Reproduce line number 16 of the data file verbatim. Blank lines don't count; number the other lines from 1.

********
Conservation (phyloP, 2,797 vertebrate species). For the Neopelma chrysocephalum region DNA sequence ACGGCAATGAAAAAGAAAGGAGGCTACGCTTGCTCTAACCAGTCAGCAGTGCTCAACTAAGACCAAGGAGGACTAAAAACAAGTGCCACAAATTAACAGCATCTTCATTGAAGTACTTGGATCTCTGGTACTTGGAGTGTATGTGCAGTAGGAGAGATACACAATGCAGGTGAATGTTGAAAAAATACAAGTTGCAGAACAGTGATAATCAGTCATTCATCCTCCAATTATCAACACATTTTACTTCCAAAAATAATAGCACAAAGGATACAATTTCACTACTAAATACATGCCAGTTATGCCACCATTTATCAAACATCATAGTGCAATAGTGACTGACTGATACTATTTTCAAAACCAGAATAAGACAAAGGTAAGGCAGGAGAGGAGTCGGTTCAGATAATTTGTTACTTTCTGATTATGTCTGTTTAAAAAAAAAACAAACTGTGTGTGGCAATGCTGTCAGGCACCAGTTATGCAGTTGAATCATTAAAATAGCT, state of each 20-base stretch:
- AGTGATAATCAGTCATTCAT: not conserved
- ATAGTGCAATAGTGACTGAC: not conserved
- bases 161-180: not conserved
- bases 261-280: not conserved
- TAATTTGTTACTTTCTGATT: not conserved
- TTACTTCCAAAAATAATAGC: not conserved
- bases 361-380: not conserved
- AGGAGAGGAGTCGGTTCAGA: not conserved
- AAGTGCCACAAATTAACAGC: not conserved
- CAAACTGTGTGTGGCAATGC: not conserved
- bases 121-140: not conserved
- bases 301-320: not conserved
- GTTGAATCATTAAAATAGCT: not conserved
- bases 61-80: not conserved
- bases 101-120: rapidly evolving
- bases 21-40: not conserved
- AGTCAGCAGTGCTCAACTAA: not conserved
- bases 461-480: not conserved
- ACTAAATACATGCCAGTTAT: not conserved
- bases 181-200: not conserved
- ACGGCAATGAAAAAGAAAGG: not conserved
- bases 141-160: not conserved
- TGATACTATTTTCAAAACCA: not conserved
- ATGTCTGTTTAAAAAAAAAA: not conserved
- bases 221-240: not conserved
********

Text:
- bases 101-120: rapidly evolving